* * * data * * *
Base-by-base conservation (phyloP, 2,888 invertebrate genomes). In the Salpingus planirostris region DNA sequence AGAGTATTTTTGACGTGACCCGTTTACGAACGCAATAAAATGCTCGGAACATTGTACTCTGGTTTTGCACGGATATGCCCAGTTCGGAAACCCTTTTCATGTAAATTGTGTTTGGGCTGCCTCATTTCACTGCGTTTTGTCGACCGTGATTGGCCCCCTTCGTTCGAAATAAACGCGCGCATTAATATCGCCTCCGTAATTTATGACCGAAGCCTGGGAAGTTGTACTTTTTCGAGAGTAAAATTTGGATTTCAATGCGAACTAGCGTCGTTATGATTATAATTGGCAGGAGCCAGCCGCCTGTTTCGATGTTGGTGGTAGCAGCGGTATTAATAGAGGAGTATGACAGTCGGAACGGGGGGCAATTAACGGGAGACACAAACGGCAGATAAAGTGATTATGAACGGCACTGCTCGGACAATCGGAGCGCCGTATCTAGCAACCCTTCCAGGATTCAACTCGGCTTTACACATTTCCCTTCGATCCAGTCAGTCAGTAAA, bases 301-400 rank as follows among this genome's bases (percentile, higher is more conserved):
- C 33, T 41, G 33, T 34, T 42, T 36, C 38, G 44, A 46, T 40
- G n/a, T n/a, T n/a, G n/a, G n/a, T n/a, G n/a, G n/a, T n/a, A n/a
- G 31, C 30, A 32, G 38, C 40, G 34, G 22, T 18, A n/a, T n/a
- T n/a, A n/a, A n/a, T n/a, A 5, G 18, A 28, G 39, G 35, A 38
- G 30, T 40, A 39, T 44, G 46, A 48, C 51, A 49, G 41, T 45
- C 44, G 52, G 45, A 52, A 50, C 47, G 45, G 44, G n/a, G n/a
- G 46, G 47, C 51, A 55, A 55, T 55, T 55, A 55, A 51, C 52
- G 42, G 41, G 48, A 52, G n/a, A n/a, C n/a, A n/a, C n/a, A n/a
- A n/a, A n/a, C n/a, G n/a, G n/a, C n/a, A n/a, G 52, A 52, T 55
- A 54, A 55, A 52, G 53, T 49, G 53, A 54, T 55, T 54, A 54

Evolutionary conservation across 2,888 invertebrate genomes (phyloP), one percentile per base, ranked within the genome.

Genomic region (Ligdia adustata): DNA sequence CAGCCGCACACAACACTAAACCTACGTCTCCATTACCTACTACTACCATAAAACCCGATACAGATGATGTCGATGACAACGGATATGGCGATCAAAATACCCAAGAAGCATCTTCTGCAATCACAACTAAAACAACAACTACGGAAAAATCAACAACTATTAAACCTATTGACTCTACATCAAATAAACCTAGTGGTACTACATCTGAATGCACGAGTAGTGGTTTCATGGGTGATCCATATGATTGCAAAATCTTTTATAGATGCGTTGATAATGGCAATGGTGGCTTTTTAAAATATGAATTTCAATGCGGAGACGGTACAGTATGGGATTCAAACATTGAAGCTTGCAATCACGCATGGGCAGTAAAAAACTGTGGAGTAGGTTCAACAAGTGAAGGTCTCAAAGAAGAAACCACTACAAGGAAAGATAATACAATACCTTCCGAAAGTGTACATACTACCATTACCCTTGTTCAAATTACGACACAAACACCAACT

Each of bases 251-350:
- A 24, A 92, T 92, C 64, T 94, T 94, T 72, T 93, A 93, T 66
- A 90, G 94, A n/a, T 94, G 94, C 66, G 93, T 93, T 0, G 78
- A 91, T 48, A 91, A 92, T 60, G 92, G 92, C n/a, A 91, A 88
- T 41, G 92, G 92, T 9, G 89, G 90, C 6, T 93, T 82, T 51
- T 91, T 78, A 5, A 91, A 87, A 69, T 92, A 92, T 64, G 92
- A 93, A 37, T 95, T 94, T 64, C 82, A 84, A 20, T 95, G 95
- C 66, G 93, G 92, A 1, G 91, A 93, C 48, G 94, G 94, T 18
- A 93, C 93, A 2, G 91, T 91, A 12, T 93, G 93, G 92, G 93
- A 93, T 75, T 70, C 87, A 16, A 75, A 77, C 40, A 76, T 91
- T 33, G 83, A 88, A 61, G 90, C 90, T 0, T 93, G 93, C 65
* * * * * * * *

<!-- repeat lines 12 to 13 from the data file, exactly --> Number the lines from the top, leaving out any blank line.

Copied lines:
Evolutionary conservation across 2,888 invertebrate genomes (phyloP), one percentile per base, ranked within the genome.

Genomic region (Ligdia adustata): DNA sequence CAGCCGCACACAACACTAAACCTACGTCTCCATTACCTACTACTACCATAAAACCCGATACAGATGATGTCGATGACAACGGATATGGCGATCAAAATACCCAAGAAGCATCTTCTGCAATCACAACTAAAACAACAACTACGGAAAAATCAACAACTATTAAACCTATTGACTCTACATCAAATAAACCTAGTGGTACTACATCTGAATGCACGAGTAGTGGTTTCATGGGTGATCCATATGATTGCAAAATCTTTTATAGATGCGTTGATAATGGCAATGGTGGCTTTTTAAAATATGAATTTCAATGCGGAGACGGTACAGTATGGGATTCAAACATTGAAGCTTGCAATCACGCATGGGCAGTAAAAAACTGTGGAGTAGGTTCAACAAGTGAAGGTCTCAAAGAAGAAACCACTACAAGGAAAGATAATACAATACCTTCCGAAAGTGTACATACTACCATTACCCTTGTTCAAATTACGACACAAACACCAACT